In an attempt to shape myself into a poster boy for “Best Practice WordPress Development”, I’ve faithfully installed, Vagrant, I write unit tests and I run Codesniffer on all the new code I write (and am painstakingly refactoring old code at the same time). On a recent job, a quick run of Codesniffer produced (among other issues):

Detected access of super global var $_POST, probably needs manual inspection.

Now I esc_attr with the best of them, and the method in question was just testing whether a variable was set before proceeding, but I’m nothing if not a stickler for best practice (as well as hating anything but a clean bill of health from Codesniffer) so I refactored my code as follows:

if ( ! isset( $_POST['refresh_rates'] ) ) {
	return false;
}

Became

$refresh = (bool) filter_input( INPUT_POST, 'refresh_rates' );

if ( ! $refresh ) {
	return false;
}

I ran Codesniffer once more, and then sat back with a satisfied grin as it skipped along merrily returning no issue. That grin was to prove to be short-lived. When it came to writing unit tests (yes, I know I should write tests before code, I also shouldn’t have opened that second bottle of wine last night, but that’s just how I roll), I could not set the $_POST variable. Better developers than me would know that you can’t modify $_POST variables during runtime. I got there in the end. So, what to do? Upset the Gods of PHPUnit or wake up screaming in the night every time I remember that Codesniffer error winking at me.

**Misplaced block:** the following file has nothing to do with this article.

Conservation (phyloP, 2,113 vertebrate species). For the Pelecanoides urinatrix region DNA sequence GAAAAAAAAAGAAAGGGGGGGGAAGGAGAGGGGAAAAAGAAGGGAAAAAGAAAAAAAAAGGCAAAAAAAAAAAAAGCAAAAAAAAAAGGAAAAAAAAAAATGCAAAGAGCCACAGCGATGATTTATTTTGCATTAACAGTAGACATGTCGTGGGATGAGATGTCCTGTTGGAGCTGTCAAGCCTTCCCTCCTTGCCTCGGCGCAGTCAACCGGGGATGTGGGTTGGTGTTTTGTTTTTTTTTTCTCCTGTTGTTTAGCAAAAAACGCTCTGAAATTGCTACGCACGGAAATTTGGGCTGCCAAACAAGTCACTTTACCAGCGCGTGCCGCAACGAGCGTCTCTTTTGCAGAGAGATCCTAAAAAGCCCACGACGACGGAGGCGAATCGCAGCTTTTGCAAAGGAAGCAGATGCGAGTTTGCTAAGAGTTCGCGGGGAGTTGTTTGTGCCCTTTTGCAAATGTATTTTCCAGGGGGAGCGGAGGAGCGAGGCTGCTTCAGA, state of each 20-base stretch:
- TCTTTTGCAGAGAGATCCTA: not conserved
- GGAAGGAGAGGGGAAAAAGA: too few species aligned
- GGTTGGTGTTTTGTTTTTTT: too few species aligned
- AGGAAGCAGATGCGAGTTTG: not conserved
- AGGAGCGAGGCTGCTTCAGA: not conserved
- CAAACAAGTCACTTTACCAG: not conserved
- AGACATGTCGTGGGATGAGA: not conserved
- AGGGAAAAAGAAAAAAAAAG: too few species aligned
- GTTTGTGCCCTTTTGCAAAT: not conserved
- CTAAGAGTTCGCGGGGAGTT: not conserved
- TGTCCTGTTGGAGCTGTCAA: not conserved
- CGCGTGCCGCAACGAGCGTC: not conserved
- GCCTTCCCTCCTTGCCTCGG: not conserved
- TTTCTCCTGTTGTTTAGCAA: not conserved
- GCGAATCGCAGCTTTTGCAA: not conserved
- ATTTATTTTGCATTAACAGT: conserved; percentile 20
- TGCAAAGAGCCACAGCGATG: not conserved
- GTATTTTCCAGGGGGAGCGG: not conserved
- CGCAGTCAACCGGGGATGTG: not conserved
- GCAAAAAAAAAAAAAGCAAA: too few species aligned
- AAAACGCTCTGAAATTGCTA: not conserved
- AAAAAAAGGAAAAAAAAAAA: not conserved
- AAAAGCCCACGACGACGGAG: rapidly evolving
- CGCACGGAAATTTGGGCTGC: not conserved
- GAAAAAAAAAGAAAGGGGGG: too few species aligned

Fortunately a return to the murky world of PHPUnit MockBuilders provided all I needed to get back to sleeping comfortably through the night. Simply separate out the filter_input call into a separate method, and override it with a Stub in my unit tests. So, that’s what I did:

function refresh_rates_check() {

	$refresh = (bool) $this->my_filter_input( INPUT_POST, 'refresh_rates' );

	if ( ! $refresh ) {
		return false;
	}

	return true;
}

function my_filter_input( $type, $name ) {
	return filter_input( $type, $name );
}

Next up, write a unit test with a mock:

function test_refresh_rates_check() {

	$currency = $this->getMockBuilder( 'Currency' )
		->setMethods( [ 'my_filter_input' ] )
		->getMock();

	$currency->expects( $this->once() )
		->method( 'my_filter_input' );

	$this->assertTrue( $currency->refresh_rates_check() );
}

The observant amongst you can probably see where this is going (no one likes a smart arse though, so pipe down). I ran the test. It failed. Why? because stubs return null values. ARGH. I did what any self-respecting coder would do in the circumstances, I ran the test five more times, stomped off in a huff, made some coffee, wrote some other code that made me feel clever again, procrastinated, tried not to look this bit of code directly in the eye, then googled for help, which led me to Juan Termino’s excellent series on PHPUnit, and specifically, his post on Mock Objects, Stub Methods and Dependency Injection.

The final piece in the puzzle, was to add an extra line to the expects() method to override the null return value.

function test_refresh_rates_check() {

	$currency = $this->getMockBuilder( 'Currency' )
		->setMethods( [ 'my_filter_input' ] )
		->getMock();

	$currency->expects( $this->once() )
		->method( 'my_filter_input' )
		->will( $this->returnValue( '1' ) );

	$this->assertTrue( $currency->refresh_rates_check() );
}

Codesniffer likes me, PHPUnit returns a beautiful green box full of confirmed tests, I’m off to bed.

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